Magazine article Public Finance


Magazine article Public Finance


Article excerpt

while the worst of the global financial crisis and its aftermath appears to have passed, the risk remains that, as International Monetary Fund managing director Christine Lagarde has noted, 'the world could fall into a medium-term low-growth trap'. Effort needs to shift from coping with the crisis to improving the fundamental drivers of growth. And this, in turn, requires an increased focus on lifting productivity.

In the long run, productivity is probably the single most important factor in determining a country's wealth and wellbeing. Labour productivity shows the output produced from each hour of work. Increasing labour productivity - along with increased hours in work - can lead to more output per person. More output per person - along with higher world prices for what is produced - leads to higher per capita incomes. And higher per capita incomes allow a country to enjoy better living standards, including by providing more resources for public services..

Yet for several years the UK has had weak productivity growth. This preceded the global financial crisis and raises practical questions. At the Bank of England, governor Mark Carney has bet on productivity growth returning. He is gambling on the ability of companies to increase output through productivity gains rather than the more inflationary route of bidding up prices and wages. Lower productivity growth also means Chancellor George Osborne needs to make deeper spending cuts - or increase taxes further - to hit his deficit and public debt targets.

The UK is not the only country with stagnating productivity. Take New Zealand. While these two economies have obvious differences, they are also both experiencing reasonable levels of economic growth, reflecting the rebound from the global financial crisis and, in New Zealand's case, the rebuild after the Christchurch earthquakes. Yet in both countries productivity growth since the beginning of this century has been weak.

Indeed, statistics from the Organisation for Economic Co-operation and Development on labour productivity show that in 2012 the UK needed to lift GDP per hour worked by 19% to reach the average labour productivity for the G7 (see table). New Zealand's labour productivity is even weaker, with its productivity (in terms of the UK's performance) being, in turn, 19% lower.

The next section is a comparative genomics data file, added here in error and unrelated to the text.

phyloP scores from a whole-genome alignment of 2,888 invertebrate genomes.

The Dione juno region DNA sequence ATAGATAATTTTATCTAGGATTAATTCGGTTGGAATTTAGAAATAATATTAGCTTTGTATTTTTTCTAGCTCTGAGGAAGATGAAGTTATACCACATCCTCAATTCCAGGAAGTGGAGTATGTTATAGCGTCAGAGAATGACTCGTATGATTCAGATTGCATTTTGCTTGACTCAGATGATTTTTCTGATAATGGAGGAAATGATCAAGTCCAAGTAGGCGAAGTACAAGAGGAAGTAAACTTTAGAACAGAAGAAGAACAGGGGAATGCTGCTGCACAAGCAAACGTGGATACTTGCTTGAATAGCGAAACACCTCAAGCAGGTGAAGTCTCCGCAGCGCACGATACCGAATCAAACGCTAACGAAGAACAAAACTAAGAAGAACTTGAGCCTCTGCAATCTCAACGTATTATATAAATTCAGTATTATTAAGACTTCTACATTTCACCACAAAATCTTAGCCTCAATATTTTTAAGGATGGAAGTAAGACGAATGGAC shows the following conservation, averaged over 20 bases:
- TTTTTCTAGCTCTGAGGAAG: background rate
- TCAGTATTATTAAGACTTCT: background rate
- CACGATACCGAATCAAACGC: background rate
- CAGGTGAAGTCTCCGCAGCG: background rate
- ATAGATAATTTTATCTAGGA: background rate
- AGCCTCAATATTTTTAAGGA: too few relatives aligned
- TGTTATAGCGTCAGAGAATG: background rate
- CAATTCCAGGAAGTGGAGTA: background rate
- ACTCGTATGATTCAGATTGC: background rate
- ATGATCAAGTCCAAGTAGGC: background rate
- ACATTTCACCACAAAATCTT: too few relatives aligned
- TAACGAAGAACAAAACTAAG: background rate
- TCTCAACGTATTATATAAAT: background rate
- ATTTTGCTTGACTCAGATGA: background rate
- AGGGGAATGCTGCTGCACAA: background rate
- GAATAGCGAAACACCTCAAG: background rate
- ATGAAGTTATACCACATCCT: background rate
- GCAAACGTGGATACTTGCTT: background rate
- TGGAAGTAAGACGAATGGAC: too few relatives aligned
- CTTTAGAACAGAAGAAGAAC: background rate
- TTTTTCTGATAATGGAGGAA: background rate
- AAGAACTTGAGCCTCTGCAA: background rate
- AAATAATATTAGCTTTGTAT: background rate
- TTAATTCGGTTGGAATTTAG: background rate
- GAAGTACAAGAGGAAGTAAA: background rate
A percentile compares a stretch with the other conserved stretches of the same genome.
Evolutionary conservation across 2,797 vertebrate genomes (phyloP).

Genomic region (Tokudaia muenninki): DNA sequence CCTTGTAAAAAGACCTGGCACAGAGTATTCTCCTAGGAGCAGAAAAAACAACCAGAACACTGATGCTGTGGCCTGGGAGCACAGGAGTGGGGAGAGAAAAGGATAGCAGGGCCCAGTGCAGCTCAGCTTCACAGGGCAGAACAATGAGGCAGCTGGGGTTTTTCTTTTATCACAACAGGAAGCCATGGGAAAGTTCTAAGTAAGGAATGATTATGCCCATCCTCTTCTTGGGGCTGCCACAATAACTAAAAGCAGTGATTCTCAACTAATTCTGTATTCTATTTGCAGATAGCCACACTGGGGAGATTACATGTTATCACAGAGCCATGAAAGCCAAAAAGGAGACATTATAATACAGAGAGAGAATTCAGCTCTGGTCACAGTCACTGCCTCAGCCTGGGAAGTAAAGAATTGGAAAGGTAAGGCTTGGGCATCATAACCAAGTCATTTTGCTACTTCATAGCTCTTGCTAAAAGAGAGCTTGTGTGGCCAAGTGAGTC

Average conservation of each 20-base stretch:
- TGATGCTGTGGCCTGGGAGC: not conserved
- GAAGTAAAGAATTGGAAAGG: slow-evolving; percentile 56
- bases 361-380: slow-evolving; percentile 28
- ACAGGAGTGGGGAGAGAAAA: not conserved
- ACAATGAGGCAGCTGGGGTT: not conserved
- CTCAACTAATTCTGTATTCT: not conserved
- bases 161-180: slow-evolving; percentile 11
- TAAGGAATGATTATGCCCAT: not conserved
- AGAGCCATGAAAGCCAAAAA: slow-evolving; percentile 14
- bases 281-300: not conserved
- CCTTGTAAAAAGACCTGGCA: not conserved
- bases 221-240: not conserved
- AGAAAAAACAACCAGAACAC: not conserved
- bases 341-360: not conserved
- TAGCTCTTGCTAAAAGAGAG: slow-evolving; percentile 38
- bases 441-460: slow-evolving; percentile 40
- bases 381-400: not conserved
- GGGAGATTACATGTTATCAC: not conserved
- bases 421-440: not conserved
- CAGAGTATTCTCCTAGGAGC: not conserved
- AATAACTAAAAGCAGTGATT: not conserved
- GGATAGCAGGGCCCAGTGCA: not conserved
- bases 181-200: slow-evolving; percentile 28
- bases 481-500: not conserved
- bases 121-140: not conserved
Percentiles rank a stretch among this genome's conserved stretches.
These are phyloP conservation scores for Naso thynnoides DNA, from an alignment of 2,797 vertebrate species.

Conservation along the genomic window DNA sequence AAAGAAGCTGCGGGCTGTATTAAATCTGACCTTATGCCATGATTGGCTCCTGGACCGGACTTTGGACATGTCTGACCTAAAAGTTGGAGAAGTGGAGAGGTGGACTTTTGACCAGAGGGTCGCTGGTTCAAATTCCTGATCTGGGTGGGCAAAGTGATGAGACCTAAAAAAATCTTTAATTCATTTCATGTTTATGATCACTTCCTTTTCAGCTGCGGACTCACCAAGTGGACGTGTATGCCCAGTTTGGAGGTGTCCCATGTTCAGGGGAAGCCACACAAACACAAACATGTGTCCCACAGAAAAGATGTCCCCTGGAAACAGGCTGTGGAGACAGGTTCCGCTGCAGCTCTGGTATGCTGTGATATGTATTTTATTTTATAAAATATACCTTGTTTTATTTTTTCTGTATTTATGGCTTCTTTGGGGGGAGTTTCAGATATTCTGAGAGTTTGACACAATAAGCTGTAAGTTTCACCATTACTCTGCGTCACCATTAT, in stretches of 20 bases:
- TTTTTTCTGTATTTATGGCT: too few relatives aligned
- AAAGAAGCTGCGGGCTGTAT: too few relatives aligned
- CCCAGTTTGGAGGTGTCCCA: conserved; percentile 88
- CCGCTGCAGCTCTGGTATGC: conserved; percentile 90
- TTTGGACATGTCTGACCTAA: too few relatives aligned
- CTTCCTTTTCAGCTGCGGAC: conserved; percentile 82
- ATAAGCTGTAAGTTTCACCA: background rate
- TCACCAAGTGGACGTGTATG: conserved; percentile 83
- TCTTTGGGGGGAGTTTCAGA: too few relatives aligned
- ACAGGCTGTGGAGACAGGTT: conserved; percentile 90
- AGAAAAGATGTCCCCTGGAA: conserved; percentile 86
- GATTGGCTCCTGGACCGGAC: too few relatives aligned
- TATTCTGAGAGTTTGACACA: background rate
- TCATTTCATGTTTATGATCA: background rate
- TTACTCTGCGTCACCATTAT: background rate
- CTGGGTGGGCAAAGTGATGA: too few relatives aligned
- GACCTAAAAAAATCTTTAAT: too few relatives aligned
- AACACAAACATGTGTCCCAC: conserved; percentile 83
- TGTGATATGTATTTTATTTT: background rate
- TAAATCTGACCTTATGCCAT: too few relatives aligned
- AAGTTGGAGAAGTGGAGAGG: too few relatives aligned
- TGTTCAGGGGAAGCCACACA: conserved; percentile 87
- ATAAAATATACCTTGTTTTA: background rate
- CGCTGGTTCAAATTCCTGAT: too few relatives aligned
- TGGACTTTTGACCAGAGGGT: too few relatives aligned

Like the UK, it has been said that New Zealand presents a productivity puzzle. But its challenges are different In the UK the puzzle reflects a 'jobs-rich recession', where the slump in output has not been matched in the labour market. As the Institute for Fiscal Studies has shown, compared to the start of2008, more people are working but they are producing 2.6% less output on average. The challenge is to explain this decline in productivity, as the standard explanations of firms hoarding labour and changes in the composition of the economy and workforce (such as more part-time workers) cannot adequately explain the fall.

While New Zealand faces different challenges, its experience can throw light on the UK's situation. OECD research recently published by the New Zealand Productivity Commission has shown that the country has good resources - investment in physical capital and average years of schooling are broadly consistent with other countries - and policy settings. It is one of the easiest countries in the world in which to set up a business and its tax and regulation regimes are often seen as world class.

Indeed, the OECD estimates that New Zealand should have GDP per capita 20% above the OECD average. But its productivity performance means it is 20% below. In short, New Zealand poses a real challenge for standard prescriptions for what countries should do to lift their productivity performance.

Internationally, there has been debate on whether the productivity slowdown is a temporary blip or a sign of things to come. In the pessimistic camp, US economist Robert Gordon argues that the slowdown is permanent. …

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